You all know the drill by now: every two weeks or so I’m back with another one of these posts telling you how I paid down my student loan debt by a thousand bucks. So… as of a few days ago my student loan debt dropped from $85 thousand to $84 thousand. I knocked another thousand bucks off of my New Jersey Higher Education Student Assistance Authority debt to bring the total amount owed to that organization down to about $29 thousand.
Getting there. Slow and steady.Like I’ve been saying since I started this repayment plan in late December 2009/early January 2010 – this plan is strict and not the easiest to abide by. However, I’m sticking with it because I have to rid myself of this debt in order to function the way I want to function as a contributing member of the economy. Sending off about $3,000 each month to student loan companies is not fun and it’s not easy, but it has to be done so I can redirect that money to other uses (i.e. buying a home, a new car, investing more, etc.) sooner rather than later.
I try to lessen the impact of sending away so much money each month by being hyper-involved with my finances to the point where I check and recheck them at least twice each day. In fact, I budget out my expenses – including these bimonthly student loan payments – at least three months in advance (yes, my expenses are currently budgeted through the end of August 2010). I take a conservative stance on my budgeting because I know that unexpected expenses will likely pop up from time to time and I have to be able to handle them. I have my finances all organized in a multi-sheet Excel Workbook that I designed which tracks money in and money out all the way down to the penny.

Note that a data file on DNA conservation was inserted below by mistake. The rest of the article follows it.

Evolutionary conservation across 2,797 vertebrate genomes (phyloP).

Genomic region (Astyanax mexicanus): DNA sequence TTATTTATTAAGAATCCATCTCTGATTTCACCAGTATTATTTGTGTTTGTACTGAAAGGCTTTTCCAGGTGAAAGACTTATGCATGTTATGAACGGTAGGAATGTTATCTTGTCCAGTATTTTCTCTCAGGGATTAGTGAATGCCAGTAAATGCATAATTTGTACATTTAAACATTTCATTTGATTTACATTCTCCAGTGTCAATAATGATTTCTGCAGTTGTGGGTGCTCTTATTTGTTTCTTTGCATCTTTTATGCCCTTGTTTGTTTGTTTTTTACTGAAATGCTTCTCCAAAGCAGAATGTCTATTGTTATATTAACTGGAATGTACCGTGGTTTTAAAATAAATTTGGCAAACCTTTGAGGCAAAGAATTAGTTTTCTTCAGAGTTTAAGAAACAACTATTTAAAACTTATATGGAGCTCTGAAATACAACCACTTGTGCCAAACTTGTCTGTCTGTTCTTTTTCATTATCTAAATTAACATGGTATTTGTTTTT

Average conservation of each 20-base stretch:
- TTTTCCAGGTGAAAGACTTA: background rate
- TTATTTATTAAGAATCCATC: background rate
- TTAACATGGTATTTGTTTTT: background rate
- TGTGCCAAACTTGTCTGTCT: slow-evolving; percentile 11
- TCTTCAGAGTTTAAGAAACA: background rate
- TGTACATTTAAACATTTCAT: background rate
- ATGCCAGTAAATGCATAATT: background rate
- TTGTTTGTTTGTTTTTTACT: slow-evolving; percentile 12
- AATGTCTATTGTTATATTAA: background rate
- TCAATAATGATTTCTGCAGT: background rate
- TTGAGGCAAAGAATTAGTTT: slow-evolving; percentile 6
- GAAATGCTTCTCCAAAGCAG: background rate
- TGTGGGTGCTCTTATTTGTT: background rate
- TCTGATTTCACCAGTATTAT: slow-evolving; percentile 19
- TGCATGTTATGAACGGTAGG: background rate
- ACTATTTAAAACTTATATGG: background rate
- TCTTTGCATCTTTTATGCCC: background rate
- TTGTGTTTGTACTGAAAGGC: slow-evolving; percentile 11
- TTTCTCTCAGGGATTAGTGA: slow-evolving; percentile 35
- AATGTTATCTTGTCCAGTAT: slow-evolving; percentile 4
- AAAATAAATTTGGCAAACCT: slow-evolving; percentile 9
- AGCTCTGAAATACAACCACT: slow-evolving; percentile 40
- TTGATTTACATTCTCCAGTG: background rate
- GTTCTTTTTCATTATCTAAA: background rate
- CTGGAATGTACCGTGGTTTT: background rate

It’s pretty cool, actually.
Another way that I try to lessen the blow of sending away this money is by trying to find ways to either generate more income or reduce expenses. Pretty basic stuff, right? Over the last few years, the three biggest monthly expenses that I’ve had are these student loan payments, monthly rent payments, and charitable donations. I’ve given you a bunch of updates on the student loan payments and I have to pay my rent every month (more on how housing affects the ability to repay student loans in my next student loan update), but I thought I’d spend a paragraph or two talking about how my student loan repayment schedule impacts my charitable donations.
Since I started this repayment plan, I’ve knocked back my charitable donations considerably. In fact, I selected four charitable organizations that I am going to focus on sending my donations to each year: my Church – St. Jerome’s Church in West Long Branch, the Sigma Pi Educational Foundation, Monmouth University’s Athletics Department (specifically, the basketball team), and the Monmouth County SPCA. I have different reasons for choosing each of these organizations. I donate to my Church because I believe in tithing to the extent that you can (I can’t really donate as much as I’d like because of my student loan debt). I donate to the Sigma Pi Educational Foundation because I believe in its mission and, as a board member, I am obligated to donate a certain amount every year. I donate to Monmouth University’s Athletics Department because I am impressed that the school managed to get that Multipurpose Activity Center built and I enjoy going to the home basketball games. And finally, I donate to the Monmouth County SPCA because that’s where I adopted one of my family’s pugs – Odie.
The difference between my donations on the repayment plan versus before I went on the repayment plan is that I used to send money to these (and other) charitable organizations whenever I had an extra $50 or $100 in my monthly budget. For this year, I’ve laid out certain dollar amount goals that I’d like to reach in terms of donating to each of these organizations. I’m going to knock them down one at a time (I’ve already made my budgeted donation for this year to one of these groups).
It’s all about budgeting and, in my case, it’s all about creating an extreme budget and sticking to it.
In May 2006, I graduated from Rutgers University with a Masters Degree and $120,720 in student loan debt. I currently owe $84 thousand, which breaks down to $29 thousand owed to the New Jersey Higher Education Student Assistance Authority and $55 thousand owed to the United States Department of Education. Follow my student loan repayment story on JerseySmarts.com.